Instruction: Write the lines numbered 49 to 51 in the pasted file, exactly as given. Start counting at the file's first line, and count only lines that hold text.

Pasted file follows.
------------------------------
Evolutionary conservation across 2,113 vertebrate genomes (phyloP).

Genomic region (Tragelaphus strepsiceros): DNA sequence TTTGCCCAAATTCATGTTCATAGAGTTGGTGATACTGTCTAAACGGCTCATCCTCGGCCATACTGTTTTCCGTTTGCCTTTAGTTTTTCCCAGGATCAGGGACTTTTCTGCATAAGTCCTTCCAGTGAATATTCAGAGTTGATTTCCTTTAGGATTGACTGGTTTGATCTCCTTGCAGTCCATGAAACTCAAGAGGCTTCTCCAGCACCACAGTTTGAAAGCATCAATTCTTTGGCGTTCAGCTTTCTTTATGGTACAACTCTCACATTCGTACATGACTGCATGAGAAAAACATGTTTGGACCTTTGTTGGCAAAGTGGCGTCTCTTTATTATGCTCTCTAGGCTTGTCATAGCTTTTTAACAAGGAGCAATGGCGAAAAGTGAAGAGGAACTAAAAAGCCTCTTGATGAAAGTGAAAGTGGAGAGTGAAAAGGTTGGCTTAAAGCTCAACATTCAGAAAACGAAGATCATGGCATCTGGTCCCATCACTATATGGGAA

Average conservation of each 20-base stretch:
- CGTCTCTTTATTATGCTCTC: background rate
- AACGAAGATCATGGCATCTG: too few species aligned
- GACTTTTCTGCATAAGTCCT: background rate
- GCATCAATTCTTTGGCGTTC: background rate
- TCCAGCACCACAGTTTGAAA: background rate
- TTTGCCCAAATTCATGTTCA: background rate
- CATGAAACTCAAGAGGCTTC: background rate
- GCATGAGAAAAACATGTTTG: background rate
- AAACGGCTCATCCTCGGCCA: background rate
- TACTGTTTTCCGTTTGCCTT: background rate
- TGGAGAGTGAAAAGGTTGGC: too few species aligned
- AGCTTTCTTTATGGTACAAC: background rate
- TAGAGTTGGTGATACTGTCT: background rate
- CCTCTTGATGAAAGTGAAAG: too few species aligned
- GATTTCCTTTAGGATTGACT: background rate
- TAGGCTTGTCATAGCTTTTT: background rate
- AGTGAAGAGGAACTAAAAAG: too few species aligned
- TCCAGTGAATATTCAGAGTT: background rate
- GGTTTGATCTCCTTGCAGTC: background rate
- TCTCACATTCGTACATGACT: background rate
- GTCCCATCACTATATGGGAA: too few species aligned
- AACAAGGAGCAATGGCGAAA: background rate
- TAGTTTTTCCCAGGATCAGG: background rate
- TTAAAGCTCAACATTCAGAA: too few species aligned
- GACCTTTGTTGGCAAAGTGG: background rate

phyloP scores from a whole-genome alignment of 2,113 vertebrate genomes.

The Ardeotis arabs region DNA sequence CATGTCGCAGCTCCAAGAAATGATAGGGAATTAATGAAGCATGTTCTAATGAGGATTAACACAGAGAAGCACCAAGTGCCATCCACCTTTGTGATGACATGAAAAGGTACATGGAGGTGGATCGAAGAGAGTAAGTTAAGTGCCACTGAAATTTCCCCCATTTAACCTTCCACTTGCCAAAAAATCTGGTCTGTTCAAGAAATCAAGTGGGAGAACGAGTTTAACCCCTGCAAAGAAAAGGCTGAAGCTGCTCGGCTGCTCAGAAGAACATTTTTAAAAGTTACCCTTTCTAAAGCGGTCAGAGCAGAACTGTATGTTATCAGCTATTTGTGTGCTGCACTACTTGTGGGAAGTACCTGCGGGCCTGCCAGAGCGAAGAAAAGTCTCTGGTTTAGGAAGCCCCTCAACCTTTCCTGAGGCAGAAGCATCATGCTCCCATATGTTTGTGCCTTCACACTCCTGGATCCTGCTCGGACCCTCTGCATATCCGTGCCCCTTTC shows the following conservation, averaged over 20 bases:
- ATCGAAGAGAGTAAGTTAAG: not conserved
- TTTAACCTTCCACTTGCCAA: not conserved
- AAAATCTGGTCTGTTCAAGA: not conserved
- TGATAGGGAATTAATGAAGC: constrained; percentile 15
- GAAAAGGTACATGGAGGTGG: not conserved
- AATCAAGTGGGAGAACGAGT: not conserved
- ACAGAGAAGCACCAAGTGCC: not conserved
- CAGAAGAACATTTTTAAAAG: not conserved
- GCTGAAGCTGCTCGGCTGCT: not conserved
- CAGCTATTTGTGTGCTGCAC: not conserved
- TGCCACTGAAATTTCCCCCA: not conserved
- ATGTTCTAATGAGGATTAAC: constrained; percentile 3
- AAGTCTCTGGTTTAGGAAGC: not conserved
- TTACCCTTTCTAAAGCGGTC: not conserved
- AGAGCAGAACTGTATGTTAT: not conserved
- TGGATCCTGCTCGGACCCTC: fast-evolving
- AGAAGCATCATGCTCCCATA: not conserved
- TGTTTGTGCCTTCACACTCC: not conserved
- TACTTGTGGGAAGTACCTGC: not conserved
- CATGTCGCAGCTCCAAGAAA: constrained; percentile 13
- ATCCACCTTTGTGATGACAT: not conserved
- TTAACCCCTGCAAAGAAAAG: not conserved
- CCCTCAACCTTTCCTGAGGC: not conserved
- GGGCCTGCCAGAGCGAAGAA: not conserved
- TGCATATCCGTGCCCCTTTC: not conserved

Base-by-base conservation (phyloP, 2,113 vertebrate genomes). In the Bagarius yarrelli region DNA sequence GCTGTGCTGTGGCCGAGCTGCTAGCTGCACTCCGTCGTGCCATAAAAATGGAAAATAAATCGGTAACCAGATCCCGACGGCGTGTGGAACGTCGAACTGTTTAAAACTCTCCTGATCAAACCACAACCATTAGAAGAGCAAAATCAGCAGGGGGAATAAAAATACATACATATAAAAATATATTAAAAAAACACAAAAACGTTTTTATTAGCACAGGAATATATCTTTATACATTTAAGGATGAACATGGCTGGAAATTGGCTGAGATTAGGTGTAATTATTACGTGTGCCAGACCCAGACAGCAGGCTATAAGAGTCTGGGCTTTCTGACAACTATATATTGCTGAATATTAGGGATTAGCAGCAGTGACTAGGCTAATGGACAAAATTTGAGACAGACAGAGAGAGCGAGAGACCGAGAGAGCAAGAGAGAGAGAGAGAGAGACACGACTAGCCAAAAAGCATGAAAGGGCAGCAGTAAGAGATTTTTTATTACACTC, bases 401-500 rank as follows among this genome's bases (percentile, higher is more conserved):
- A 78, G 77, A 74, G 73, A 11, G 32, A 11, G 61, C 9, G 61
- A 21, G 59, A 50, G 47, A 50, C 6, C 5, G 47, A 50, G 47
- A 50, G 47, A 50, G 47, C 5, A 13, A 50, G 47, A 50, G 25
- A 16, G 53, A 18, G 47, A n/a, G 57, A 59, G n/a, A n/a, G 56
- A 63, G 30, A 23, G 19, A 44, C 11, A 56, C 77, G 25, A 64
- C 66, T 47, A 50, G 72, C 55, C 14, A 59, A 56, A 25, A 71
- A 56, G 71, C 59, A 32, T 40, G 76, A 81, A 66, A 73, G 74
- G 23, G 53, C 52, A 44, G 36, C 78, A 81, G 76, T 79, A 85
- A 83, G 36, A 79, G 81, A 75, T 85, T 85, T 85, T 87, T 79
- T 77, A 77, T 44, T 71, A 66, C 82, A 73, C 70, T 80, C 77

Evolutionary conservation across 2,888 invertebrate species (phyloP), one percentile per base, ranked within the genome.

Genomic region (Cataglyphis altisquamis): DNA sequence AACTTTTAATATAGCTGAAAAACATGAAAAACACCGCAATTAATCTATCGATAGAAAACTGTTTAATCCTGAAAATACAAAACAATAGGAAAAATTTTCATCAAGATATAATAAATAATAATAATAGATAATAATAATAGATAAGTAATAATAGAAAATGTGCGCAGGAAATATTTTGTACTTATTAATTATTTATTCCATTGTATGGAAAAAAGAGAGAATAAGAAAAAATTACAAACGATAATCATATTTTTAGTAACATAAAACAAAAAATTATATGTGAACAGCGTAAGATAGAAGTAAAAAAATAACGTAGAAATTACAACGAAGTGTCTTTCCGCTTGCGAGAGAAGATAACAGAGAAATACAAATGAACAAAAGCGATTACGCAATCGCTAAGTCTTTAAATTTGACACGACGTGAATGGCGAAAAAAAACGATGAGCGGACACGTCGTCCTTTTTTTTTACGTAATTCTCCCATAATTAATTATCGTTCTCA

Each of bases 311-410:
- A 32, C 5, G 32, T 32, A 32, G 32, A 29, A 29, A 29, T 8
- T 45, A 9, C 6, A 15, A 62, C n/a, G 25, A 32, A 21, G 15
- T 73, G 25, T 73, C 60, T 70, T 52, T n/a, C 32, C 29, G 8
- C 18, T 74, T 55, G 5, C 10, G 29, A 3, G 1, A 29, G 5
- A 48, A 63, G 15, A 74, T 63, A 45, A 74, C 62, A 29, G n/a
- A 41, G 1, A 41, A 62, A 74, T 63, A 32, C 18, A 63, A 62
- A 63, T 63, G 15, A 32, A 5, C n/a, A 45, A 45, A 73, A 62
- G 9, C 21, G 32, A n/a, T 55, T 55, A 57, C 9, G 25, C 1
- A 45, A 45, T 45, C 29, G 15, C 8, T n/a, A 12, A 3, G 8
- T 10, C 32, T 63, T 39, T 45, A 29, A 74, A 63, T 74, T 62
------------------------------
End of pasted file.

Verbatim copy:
- TACTTGTGGGAAGTACCTGC: not conserved
- CATGTCGCAGCTCCAAGAAA: constrained; percentile 13
- ATCCACCTTTGTGATGACAT: not conserved